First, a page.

Then again, not many days after the feast, on the twenty-first of the month of Artemisium, a supernatural apparition was seen, too amazing to be believed. What I am now to relate would, I imagine, have been dismissed as imaginary, had this not been vouched for by eyewitnesses, then followed by subsequent disasters that deserved to be thus signalized. For before sunset chariots were seen in the air over the whole country, and armed battalions speeding through the clouds and encircling the cities. Then again, at the feast called Pentecost, when the priests had entered the inner courts of the Temple by night to perform their usual ministrations, they declared that they were aware, first, of a violent commotion and din, then of a voice as of a host crying, “We are departing hence.”
Jesus’ woeful outcries four years before the war
A portent still more alarming had appeared four years before the war at a time when profound peace and prosperity still prevailed in the city. One Jesus the son of Ananias, an uncouth peasant, came to the feast at which every Jew is expected to put up a tabernacle for God; as he stood in the Temple [courts], he suddenly began to cry out: “A voice from the east, a voice from the west, a voice from the four winds, a voice against Jerusalem and the sanctuary, a voice against the bridegroom and the bride, a voice against the whole people.” Day and night he uttered this cry as he went about all the alleys. Some of the leading citizens, seriously annoyed at these ominous pronouncements, laid hold of the man and beat him savagely. But he, without uttering a word in his own defense, or for the private information of those who were beating him, persisted in uttering the same warnings as before. Thereupon, the magistrates, rightly concluding that some supernatural impulse was responsible for his behavior, took him before the Roman governor. There, although flayed to the bone with scourges, he neither begged for mercy nor shed a tear, but raising his voice to a most mournful cry, answered every stroke with “Woe, woe to Jerusalem!” When Albinus, the governor, asked him who he was and whence he came and why he uttered these cries, he made no reply whatever, but endlessly repeated his dirge over the city, until Albinus released him because he judged him insane. Throughout this time, until the war broke out, he never approached another citizen nor was he seen talking to any, but daily, like a prayer that he had memorized, he recited his lament “Woe, woe to Jerusalem!” He never cursed any of those who beat him from day to day nor did he thank those who gave him food; his only response to anyone was that melancholy prediction. His voice was heard most of all at the festivals. So, for seven years and five months he continued his wail, his voice as strong as ever and his vigor unabated, till, during the siege, after seeing the fulfillment of his foreboding, he was silenced. He was going his rounds, shouting in penetrating tones from the wall, “Woe, woe once more to the city, and the people and the Temple”; then when he added a last word, “and woe to me also!” a stone hurled from the ballista struck him, killing him on the spot. Thus, with the same forebodings still upon his lips, he met his end.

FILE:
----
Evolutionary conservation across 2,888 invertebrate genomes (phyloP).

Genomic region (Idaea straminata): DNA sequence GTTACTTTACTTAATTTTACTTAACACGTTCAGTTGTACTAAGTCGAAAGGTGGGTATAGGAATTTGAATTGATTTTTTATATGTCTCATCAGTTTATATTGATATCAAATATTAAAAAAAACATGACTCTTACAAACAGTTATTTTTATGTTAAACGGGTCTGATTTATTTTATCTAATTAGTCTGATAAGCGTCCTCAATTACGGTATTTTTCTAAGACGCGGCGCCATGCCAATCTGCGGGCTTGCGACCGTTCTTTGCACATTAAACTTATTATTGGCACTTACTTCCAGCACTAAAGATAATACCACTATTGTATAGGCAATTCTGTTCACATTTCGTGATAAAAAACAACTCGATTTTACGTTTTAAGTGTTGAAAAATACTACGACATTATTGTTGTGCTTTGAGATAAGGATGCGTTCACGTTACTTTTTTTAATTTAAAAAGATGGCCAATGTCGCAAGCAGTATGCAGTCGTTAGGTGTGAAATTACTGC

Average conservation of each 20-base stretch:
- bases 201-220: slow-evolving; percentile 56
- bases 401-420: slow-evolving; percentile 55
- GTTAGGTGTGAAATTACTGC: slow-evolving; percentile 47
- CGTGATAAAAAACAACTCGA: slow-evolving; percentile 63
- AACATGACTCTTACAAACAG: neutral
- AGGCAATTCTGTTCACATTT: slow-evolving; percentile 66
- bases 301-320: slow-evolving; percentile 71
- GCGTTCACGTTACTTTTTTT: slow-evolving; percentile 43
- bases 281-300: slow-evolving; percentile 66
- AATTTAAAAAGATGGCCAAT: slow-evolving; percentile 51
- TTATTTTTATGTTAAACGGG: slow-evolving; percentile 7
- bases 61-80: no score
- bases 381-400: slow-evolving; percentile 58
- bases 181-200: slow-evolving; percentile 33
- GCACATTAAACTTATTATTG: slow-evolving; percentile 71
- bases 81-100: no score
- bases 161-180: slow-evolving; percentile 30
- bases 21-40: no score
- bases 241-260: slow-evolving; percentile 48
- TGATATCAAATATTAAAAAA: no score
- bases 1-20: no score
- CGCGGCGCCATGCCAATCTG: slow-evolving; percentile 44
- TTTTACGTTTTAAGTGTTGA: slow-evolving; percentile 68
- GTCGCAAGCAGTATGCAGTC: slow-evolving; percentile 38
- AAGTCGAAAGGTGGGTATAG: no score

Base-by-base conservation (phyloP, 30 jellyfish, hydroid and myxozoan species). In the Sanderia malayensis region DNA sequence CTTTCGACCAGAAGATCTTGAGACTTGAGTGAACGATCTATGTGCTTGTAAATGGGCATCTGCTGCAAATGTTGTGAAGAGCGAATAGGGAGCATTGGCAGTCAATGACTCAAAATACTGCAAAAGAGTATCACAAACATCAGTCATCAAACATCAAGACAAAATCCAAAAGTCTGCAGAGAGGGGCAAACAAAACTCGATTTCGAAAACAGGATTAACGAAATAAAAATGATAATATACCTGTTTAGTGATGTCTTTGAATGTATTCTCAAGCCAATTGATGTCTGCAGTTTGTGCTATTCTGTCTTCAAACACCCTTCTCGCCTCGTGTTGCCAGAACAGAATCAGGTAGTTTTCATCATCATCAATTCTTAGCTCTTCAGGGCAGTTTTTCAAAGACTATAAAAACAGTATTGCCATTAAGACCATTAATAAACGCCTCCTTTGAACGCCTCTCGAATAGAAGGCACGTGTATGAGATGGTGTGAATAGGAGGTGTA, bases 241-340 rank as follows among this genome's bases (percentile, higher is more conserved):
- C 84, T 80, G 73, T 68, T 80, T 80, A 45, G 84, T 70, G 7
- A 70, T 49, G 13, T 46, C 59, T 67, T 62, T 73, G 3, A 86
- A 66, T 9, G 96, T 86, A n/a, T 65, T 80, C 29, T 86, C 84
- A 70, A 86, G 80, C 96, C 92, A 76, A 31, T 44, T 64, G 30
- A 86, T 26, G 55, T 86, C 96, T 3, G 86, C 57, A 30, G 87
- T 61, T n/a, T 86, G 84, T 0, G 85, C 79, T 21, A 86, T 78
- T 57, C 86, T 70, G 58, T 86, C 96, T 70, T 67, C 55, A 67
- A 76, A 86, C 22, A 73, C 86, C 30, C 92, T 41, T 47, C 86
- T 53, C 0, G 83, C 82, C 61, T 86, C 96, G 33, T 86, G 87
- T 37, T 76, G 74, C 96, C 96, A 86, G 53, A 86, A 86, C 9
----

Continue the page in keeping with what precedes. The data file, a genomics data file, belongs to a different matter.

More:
(4) The oracles